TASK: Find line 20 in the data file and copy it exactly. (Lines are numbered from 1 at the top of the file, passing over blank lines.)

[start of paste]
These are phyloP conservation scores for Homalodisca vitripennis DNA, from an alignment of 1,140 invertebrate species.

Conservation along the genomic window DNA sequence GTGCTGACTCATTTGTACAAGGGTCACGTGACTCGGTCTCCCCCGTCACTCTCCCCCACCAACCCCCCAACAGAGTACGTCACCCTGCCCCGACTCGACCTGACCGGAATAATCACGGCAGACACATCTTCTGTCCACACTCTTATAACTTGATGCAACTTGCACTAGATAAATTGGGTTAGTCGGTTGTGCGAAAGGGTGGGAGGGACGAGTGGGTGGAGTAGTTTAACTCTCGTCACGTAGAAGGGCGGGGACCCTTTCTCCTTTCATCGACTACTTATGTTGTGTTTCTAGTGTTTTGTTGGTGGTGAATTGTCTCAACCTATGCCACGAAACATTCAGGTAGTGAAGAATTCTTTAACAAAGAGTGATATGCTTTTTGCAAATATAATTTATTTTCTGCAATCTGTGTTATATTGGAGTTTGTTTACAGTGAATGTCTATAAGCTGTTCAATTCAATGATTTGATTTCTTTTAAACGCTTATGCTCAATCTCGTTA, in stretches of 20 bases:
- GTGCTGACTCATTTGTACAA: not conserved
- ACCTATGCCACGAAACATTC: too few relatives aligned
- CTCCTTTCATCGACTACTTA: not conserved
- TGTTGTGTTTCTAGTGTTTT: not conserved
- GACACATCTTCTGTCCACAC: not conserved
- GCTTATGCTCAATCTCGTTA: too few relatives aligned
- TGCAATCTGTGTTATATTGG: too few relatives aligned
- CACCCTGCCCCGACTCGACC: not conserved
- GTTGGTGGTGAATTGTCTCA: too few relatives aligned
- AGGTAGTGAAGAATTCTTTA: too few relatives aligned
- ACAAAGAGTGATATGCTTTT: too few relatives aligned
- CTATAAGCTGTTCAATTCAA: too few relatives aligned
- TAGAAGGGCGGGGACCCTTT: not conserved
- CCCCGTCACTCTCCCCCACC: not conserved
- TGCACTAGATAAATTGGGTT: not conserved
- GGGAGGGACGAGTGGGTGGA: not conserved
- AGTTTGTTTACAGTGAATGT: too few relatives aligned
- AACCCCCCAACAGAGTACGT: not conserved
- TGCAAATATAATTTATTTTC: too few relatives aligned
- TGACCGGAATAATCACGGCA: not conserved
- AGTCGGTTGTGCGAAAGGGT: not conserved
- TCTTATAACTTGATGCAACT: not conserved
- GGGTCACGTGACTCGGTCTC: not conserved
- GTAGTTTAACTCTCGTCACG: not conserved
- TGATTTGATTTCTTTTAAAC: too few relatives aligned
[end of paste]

- AACCCCCCAACAGAGTACGT: not conserved